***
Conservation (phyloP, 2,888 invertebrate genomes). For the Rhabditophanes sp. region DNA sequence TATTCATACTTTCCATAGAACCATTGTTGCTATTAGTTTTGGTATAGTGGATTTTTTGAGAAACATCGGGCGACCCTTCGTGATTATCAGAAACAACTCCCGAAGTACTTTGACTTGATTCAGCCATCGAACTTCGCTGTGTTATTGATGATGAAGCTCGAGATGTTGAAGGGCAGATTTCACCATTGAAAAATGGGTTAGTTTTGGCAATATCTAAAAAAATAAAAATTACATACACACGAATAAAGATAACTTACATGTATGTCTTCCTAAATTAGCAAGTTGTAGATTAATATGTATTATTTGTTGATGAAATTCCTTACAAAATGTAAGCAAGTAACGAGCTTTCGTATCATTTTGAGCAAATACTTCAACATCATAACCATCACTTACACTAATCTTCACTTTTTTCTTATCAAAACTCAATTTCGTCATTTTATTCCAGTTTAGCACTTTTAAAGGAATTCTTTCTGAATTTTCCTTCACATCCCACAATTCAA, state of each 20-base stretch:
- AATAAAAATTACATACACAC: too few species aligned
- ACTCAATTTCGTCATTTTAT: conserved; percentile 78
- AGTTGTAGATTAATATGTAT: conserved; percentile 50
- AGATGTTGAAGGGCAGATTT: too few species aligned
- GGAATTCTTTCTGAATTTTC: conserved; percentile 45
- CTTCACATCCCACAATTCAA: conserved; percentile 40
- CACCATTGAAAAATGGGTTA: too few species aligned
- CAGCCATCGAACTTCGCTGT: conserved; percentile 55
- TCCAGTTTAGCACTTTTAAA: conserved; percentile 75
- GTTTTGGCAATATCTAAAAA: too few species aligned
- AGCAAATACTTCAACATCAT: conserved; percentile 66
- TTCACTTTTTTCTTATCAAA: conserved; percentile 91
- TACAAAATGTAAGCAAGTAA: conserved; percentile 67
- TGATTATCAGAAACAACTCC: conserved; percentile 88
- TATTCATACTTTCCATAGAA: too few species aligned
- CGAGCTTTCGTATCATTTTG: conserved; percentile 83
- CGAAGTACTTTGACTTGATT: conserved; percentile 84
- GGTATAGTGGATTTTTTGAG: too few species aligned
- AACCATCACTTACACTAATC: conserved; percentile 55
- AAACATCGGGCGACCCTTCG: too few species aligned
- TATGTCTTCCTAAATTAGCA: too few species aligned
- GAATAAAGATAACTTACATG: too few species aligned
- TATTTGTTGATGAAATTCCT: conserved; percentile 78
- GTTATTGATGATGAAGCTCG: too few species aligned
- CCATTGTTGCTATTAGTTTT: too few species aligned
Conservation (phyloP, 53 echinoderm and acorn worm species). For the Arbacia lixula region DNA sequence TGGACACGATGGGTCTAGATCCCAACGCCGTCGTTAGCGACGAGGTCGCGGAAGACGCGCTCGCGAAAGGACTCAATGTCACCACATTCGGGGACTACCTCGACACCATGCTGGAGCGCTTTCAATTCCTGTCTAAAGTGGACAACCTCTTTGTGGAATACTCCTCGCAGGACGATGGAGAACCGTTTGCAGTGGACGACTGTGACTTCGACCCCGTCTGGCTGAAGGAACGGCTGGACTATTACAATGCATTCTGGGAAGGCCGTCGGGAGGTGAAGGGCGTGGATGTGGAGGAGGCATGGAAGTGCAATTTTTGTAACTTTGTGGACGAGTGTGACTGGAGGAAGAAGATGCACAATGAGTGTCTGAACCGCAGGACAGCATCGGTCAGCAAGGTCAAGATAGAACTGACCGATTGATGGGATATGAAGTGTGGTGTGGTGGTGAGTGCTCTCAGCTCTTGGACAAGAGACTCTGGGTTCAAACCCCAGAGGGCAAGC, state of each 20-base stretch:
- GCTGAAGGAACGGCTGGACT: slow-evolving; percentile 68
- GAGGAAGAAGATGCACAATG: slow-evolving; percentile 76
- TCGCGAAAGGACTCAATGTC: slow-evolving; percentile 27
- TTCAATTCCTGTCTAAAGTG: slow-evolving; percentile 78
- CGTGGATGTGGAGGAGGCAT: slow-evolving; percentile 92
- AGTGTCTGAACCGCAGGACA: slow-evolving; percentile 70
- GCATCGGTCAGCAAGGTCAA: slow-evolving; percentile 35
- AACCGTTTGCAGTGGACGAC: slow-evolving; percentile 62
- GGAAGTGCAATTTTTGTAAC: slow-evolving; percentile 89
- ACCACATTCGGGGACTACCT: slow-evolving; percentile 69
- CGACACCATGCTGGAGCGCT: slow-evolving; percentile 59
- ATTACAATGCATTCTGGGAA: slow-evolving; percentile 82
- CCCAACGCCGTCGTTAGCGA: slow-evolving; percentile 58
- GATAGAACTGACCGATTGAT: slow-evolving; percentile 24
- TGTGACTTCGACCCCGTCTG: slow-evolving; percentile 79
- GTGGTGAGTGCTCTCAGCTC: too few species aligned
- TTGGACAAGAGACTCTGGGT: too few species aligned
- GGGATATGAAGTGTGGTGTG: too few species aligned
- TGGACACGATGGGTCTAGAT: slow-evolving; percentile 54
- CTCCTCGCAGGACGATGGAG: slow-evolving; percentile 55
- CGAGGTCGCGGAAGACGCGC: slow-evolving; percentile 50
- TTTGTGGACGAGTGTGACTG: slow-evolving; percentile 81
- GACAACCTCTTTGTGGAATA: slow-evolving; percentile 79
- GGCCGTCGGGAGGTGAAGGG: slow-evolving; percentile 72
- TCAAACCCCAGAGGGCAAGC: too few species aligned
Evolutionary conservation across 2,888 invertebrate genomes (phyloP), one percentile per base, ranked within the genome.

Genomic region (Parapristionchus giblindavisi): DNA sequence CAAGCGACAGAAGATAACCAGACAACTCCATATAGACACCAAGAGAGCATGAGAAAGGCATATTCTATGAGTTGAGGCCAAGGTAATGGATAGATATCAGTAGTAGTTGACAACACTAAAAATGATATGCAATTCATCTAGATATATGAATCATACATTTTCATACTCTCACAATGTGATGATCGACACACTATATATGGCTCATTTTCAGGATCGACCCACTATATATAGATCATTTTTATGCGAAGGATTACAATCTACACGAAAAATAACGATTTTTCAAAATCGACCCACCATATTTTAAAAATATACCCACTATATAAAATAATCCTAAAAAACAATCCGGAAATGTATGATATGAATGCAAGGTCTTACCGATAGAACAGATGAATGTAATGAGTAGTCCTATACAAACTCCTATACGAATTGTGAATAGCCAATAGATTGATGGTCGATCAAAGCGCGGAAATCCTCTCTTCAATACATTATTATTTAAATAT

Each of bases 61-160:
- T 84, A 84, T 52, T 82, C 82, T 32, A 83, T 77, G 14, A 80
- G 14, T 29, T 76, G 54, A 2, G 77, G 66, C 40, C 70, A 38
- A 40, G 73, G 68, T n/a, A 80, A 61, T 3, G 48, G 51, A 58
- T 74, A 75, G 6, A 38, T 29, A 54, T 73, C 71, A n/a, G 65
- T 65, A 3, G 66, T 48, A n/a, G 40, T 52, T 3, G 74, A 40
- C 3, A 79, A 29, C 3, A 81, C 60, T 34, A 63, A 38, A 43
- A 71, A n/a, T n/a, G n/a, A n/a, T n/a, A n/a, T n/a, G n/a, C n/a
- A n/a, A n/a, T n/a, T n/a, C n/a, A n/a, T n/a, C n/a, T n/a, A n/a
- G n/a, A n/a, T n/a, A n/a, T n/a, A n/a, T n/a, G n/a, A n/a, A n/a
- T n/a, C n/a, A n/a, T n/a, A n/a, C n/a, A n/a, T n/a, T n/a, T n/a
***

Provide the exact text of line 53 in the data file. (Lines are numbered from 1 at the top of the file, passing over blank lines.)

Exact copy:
Evolutionary conservation across 2,888 invertebrate genomes (phyloP), one percentile per base, ranked within the genome.